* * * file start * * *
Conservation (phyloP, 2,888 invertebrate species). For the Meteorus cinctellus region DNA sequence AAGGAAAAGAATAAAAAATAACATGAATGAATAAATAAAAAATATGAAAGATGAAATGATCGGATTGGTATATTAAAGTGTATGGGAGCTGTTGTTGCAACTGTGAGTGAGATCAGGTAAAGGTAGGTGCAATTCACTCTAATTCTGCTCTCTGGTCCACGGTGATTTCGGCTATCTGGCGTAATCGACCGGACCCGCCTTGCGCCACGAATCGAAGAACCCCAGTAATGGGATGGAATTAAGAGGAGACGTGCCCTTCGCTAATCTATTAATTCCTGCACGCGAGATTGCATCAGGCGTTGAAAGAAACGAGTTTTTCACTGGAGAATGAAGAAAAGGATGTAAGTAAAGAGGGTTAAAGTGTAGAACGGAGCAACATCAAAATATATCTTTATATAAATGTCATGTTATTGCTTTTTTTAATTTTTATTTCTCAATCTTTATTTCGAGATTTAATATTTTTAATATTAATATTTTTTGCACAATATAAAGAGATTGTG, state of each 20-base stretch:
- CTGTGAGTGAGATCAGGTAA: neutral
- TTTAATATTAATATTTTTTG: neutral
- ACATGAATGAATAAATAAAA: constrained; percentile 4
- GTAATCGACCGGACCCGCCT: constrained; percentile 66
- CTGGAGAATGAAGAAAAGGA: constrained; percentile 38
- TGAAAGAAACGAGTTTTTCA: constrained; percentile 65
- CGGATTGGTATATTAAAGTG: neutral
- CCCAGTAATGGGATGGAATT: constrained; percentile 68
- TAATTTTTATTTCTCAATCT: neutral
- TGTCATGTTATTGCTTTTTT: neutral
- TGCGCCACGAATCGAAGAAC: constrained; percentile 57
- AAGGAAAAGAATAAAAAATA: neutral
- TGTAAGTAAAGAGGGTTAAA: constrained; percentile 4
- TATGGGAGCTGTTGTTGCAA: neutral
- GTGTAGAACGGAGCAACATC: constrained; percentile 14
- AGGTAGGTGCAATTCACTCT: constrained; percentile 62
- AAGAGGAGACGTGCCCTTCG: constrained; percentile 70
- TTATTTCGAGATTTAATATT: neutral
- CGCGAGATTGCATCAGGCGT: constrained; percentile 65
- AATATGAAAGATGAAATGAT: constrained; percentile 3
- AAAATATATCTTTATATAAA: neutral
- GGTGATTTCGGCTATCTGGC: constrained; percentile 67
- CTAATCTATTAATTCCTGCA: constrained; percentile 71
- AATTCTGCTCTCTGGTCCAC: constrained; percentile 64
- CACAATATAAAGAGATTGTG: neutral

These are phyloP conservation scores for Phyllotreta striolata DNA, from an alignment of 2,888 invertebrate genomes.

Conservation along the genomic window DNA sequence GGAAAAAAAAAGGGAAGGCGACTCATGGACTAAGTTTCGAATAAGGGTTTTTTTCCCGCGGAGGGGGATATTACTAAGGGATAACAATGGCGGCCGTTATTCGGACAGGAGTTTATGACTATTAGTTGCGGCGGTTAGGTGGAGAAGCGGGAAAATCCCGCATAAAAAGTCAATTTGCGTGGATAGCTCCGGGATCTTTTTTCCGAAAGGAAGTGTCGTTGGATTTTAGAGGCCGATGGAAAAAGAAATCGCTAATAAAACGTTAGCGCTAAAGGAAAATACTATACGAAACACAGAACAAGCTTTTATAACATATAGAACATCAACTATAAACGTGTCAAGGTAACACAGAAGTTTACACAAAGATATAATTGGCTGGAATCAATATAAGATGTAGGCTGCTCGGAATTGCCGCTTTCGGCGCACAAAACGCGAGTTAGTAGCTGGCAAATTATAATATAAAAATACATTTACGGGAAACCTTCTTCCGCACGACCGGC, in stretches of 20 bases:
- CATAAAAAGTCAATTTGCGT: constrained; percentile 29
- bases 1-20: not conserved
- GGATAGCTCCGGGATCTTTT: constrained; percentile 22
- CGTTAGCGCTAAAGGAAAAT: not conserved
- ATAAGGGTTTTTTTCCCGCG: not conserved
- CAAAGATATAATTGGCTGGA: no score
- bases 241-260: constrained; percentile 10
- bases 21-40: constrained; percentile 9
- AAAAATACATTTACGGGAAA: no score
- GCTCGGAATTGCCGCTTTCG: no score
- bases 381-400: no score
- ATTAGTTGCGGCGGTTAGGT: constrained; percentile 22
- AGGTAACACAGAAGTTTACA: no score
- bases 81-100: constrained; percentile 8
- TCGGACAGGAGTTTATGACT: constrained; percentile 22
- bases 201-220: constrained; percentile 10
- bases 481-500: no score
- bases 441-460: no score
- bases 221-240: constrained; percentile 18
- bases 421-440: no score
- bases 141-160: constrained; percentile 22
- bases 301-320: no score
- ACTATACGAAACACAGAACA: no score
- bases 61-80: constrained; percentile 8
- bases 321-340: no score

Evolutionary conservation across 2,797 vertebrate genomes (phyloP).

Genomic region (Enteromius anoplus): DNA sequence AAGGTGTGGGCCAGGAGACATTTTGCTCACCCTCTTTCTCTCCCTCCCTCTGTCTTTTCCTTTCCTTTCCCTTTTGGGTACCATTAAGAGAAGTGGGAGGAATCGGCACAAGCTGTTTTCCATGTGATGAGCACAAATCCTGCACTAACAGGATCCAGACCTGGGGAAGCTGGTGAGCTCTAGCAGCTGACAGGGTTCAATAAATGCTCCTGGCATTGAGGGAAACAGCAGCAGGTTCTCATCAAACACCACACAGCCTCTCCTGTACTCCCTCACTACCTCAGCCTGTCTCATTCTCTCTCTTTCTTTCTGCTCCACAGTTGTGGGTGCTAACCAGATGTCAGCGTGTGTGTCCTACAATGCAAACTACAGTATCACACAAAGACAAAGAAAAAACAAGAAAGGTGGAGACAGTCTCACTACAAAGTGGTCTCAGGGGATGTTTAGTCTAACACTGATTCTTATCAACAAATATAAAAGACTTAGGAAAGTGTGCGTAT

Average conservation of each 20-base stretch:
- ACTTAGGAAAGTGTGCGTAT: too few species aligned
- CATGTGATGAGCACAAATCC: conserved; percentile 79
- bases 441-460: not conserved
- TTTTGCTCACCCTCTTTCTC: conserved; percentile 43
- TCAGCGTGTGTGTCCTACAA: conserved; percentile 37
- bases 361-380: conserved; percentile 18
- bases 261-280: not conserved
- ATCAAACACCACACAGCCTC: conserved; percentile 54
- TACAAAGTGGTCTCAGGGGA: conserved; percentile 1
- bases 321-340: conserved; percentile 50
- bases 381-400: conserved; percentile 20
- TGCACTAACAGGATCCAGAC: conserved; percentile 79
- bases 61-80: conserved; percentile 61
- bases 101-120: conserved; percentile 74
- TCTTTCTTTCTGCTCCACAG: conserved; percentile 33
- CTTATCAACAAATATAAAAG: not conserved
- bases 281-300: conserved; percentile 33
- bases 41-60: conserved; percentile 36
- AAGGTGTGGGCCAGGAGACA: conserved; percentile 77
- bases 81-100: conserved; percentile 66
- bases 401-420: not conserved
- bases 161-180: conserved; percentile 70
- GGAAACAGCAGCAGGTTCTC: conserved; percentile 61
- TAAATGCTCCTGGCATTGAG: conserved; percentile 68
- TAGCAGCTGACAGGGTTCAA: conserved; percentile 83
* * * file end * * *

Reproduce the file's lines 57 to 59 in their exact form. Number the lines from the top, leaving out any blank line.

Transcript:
- ACTTAGGAAAGTGTGCGTAT: too few species aligned
- CATGTGATGAGCACAAATCC: conserved; percentile 79
- bases 441-460: not conserved